The drains in the urinal at church are shaped like crosses. Either this is the most cruel of coincidences, or someone has a twisted sense of humor. It makes me feel like I'm going to hell whenever I take a piss, no matter how much time I spend in the sanctuary three doors down.
I'm not a fan of the guy who shouts, "One more time!" at the end of every hymn. You just get through seven gruelling verses of a song that recycles the same essential point in seven different ways and see the light at the end of the tunnel. (Perhaps that's not the best analogy in this particular instance.) However, every congregation has the one cat who feels moved by the Spirit enough to speak on behalf of the rest of group and sing it one more time. I say the next time someone asks that we make them sing it alone in front of us. I'm sure that person will be afforded no shortage of "woos" and thunder sticks. I feel pretty safe in saying that God tunes it out after a verse and a half and checks back in during the sermon. But hey, who am I to speak for a deity?
Song of the Day: "Carvel"-John Frusciante
Jazz Song of the Day: "Silence Is The Question"-The Bad Plus
Wednesday, April 27, 2011
Monday, April 11, 2011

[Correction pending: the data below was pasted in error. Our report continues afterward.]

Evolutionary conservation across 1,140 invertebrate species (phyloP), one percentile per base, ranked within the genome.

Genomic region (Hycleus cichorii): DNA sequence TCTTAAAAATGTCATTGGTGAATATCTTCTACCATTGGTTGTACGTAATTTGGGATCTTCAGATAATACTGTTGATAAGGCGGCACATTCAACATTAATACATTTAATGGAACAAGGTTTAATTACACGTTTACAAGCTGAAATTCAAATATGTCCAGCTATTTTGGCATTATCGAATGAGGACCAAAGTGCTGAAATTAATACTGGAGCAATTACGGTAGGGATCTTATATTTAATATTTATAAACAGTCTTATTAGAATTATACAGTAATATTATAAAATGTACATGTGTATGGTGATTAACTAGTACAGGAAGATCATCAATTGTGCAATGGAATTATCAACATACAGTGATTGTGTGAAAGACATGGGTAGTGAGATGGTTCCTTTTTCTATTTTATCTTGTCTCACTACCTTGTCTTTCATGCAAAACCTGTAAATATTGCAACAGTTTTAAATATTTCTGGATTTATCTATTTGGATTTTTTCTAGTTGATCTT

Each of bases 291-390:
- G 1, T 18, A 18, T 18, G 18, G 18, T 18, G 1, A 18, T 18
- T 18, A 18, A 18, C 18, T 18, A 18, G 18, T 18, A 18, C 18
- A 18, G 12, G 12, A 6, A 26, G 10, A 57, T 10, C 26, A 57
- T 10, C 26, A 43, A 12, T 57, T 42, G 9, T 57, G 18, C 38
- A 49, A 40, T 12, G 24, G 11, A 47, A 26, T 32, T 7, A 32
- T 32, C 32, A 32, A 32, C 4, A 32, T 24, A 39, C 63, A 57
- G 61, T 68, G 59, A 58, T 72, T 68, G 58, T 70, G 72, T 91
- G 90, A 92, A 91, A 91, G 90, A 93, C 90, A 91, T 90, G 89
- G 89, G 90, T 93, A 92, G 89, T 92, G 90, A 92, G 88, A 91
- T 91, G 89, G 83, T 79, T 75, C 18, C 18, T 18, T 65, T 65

Labels are starting to wear me thin, man. I think labels of any kind, whether dourogatory not, are incredibly limiting. I feel like once someone is labeled one thing it prevents them from being something else in another person's eyes due to the connotations of that label. For instance, politically, if you're labled a Republican, you may be inclined to automatically be against Democratic ideas. Labels don't even have to be that obvious. I'm not too fond of defining myself as a "Christian" because, honestly, while I believe in God and Jesus and whatnot, I find myself time and time again frustrated with the idea of organized religion and people who use their religion as an excuse to "speak on behalf of God" and push ideas on and/or harm others verbally and physically. I feel like my faith is stronger than ever, but no longer has too much to do with a church. To each their own. Recently, I was labeled a sportswriter. This was meant to be a compliment, (and explain why I knew such NBA news and notes for the past ten years so casually off the top of my head) but while not offended, I didn't really take it as such a compliment. It automatically implies that my fiction and academic writing is not worth note. Our interests, skills, passions and values go so far beyond what we do and what we believe in. I define myself as Tom Policastro, a man who happens to be American, with an interest in writing, music, radio, and basketball. Everything else is strictly subjective, and that's what defines me. I suggest you do the same (with your own name, of course). Song of the Day: Uncle-Xavier Rudd Jazz Song of the Day: Play-Paul Motian Trio